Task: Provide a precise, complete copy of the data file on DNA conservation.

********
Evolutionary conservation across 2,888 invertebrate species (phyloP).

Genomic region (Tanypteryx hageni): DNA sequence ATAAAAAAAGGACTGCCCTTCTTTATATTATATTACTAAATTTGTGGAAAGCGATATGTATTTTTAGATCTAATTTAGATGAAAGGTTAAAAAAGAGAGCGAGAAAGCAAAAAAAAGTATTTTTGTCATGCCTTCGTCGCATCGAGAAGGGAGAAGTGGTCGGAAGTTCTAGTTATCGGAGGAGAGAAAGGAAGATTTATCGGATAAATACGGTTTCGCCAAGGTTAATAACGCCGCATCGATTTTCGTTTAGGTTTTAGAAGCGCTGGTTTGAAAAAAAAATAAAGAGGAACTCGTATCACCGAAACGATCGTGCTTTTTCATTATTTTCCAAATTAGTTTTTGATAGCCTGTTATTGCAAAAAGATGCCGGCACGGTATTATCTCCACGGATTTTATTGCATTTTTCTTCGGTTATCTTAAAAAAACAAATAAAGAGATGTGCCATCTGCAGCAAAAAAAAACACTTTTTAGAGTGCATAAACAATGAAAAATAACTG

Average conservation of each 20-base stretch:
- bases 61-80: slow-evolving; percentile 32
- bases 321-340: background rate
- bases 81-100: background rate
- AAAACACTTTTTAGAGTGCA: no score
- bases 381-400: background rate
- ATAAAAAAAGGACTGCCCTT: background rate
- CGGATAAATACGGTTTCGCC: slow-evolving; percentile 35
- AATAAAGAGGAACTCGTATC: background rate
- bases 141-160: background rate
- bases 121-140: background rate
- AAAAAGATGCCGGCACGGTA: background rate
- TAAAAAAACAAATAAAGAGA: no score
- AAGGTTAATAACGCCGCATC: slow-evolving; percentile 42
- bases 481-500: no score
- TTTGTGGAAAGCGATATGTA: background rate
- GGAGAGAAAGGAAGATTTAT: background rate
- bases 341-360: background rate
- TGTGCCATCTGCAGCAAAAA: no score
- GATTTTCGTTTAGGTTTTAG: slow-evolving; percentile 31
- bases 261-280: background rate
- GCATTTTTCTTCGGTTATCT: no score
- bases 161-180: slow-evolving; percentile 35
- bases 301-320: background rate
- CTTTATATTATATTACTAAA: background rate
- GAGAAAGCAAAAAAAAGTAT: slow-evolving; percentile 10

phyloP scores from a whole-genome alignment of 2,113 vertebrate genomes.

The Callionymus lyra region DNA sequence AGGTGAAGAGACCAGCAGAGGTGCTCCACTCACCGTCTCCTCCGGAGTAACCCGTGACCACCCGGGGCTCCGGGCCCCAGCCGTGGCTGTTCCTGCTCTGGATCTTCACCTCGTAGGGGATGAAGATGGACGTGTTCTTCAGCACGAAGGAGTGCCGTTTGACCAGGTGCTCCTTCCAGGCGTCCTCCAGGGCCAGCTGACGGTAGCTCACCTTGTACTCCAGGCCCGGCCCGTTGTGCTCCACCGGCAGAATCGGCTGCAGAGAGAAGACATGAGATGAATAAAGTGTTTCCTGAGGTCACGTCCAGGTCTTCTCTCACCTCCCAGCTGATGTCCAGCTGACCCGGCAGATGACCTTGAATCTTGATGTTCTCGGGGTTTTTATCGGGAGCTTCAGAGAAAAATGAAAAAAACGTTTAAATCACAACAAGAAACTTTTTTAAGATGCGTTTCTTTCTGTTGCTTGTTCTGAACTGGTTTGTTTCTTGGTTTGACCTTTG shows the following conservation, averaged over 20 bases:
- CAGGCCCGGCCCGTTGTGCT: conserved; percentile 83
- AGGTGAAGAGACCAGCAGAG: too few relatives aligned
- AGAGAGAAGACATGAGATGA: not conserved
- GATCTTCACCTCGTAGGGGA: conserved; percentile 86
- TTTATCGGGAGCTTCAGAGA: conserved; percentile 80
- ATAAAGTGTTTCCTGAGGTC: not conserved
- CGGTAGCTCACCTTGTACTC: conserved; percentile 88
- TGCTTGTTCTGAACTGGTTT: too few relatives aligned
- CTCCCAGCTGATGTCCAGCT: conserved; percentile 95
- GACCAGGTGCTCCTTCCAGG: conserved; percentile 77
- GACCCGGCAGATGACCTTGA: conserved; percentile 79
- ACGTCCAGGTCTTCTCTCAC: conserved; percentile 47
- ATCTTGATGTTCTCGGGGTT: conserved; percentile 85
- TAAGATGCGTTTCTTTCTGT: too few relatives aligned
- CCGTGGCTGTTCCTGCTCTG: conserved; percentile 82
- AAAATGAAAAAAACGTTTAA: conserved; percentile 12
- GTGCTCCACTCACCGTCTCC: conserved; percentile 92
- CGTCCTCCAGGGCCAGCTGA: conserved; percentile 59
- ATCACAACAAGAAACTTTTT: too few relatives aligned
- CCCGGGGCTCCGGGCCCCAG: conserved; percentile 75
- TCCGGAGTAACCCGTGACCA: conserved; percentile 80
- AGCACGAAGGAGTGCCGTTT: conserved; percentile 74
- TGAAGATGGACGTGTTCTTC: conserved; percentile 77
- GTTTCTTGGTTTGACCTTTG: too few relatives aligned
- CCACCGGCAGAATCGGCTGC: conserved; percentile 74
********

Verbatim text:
Evolutionary conservation across 2,888 invertebrate species (phyloP).

Genomic region (Tanypteryx hageni): DNA sequence ATAAAAAAAGGACTGCCCTTCTTTATATTATATTACTAAATTTGTGGAAAGCGATATGTATTTTTAGATCTAATTTAGATGAAAGGTTAAAAAAGAGAGCGAGAAAGCAAAAAAAAGTATTTTTGTCATGCCTTCGTCGCATCGAGAAGGGAGAAGTGGTCGGAAGTTCTAGTTATCGGAGGAGAGAAAGGAAGATTTATCGGATAAATACGGTTTCGCCAAGGTTAATAACGCCGCATCGATTTTCGTTTAGGTTTTAGAAGCGCTGGTTTGAAAAAAAAATAAAGAGGAACTCGTATCACCGAAACGATCGTGCTTTTTCATTATTTTCCAAATTAGTTTTTGATAGCCTGTTATTGCAAAAAGATGCCGGCACGGTATTATCTCCACGGATTTTATTGCATTTTTCTTCGGTTATCTTAAAAAAACAAATAAAGAGATGTGCCATCTGCAGCAAAAAAAAACACTTTTTAGAGTGCATAAACAATGAAAAATAACTG

Average conservation of each 20-base stretch:
- bases 61-80: slow-evolving; percentile 32
- bases 321-340: background rate
- bases 81-100: background rate
- AAAACACTTTTTAGAGTGCA: no score
- bases 381-400: background rate
- ATAAAAAAAGGACTGCCCTT: background rate
- CGGATAAATACGGTTTCGCC: slow-evolving; percentile 35
- AATAAAGAGGAACTCGTATC: background rate
- bases 141-160: background rate
- bases 121-140: background rate
- AAAAAGATGCCGGCACGGTA: background rate
- TAAAAAAACAAATAAAGAGA: no score
- AAGGTTAATAACGCCGCATC: slow-evolving; percentile 42
- bases 481-500: no score
- TTTGTGGAAAGCGATATGTA: background rate
- GGAGAGAAAGGAAGATTTAT: background rate
- bases 341-360: background rate
- TGTGCCATCTGCAGCAAAAA: no score
- GATTTTCGTTTAGGTTTTAG: slow-evolving; percentile 31
- bases 261-280: background rate
- GCATTTTTCTTCGGTTATCT: no score
- bases 161-180: slow-evolving; percentile 35
- bases 301-320: background rate
- CTTTATATTATATTACTAAA: background rate
- GAGAAAGCAAAAAAAAGTAT: slow-evolving; percentile 10

phyloP scores from a whole-genome alignment of 2,113 vertebrate genomes.

The Callionymus lyra region DNA sequence AGGTGAAGAGACCAGCAGAGGTGCTCCACTCACCGTCTCCTCCGGAGTAACCCGTGACCACCCGGGGCTCCGGGCCCCAGCCGTGGCTGTTCCTGCTCTGGATCTTCACCTCGTAGGGGATGAAGATGGACGTGTTCTTCAGCACGAAGGAGTGCCGTTTGACCAGGTGCTCCTTCCAGGCGTCCTCCAGGGCCAGCTGACGGTAGCTCACCTTGTACTCCAGGCCCGGCCCGTTGTGCTCCACCGGCAGAATCGGCTGCAGAGAGAAGACATGAGATGAATAAAGTGTTTCCTGAGGTCACGTCCAGGTCTTCTCTCACCTCCCAGCTGATGTCCAGCTGACCCGGCAGATGACCTTGAATCTTGATGTTCTCGGGGTTTTTATCGGGAGCTTCAGAGAAAAATGAAAAAAACGTTTAAATCACAACAAGAAACTTTTTTAAGATGCGTTTCTTTCTGTTGCTTGTTCTGAACTGGTTTGTTTCTTGGTTTGACCTTTG shows the following conservation, averaged over 20 bases:
- CAGGCCCGGCCCGTTGTGCT: conserved; percentile 83
- AGGTGAAGAGACCAGCAGAG: too few relatives aligned
- AGAGAGAAGACATGAGATGA: not conserved
- GATCTTCACCTCGTAGGGGA: conserved; percentile 86
- TTTATCGGGAGCTTCAGAGA: conserved; percentile 80
- ATAAAGTGTTTCCTGAGGTC: not conserved
- CGGTAGCTCACCTTGTACTC: conserved; percentile 88
- TGCTTGTTCTGAACTGGTTT: too few relatives aligned
- CTCCCAGCTGATGTCCAGCT: conserved; percentile 95
- GACCAGGTGCTCCTTCCAGG: conserved; percentile 77
- GACCCGGCAGATGACCTTGA: conserved; percentile 79
- ACGTCCAGGTCTTCTCTCAC: conserved; percentile 47
- ATCTTGATGTTCTCGGGGTT: conserved; percentile 85
- TAAGATGCGTTTCTTTCTGT: too few relatives aligned
- CCGTGGCTGTTCCTGCTCTG: conserved; percentile 82
- AAAATGAAAAAAACGTTTAA: conserved; percentile 12
- GTGCTCCACTCACCGTCTCC: conserved; percentile 92
- CGTCCTCCAGGGCCAGCTGA: conserved; percentile 59
- ATCACAACAAGAAACTTTTT: too few relatives aligned
- CCCGGGGCTCCGGGCCCCAG: conserved; percentile 75
- TCCGGAGTAACCCGTGACCA: conserved; percentile 80
- AGCACGAAGGAGTGCCGTTT: conserved; percentile 74
- TGAAGATGGACGTGTTCTTC: conserved; percentile 77
- GTTTCTTGGTTTGACCTTTG: too few relatives aligned
- CCACCGGCAGAATCGGCTGC: conserved; percentile 74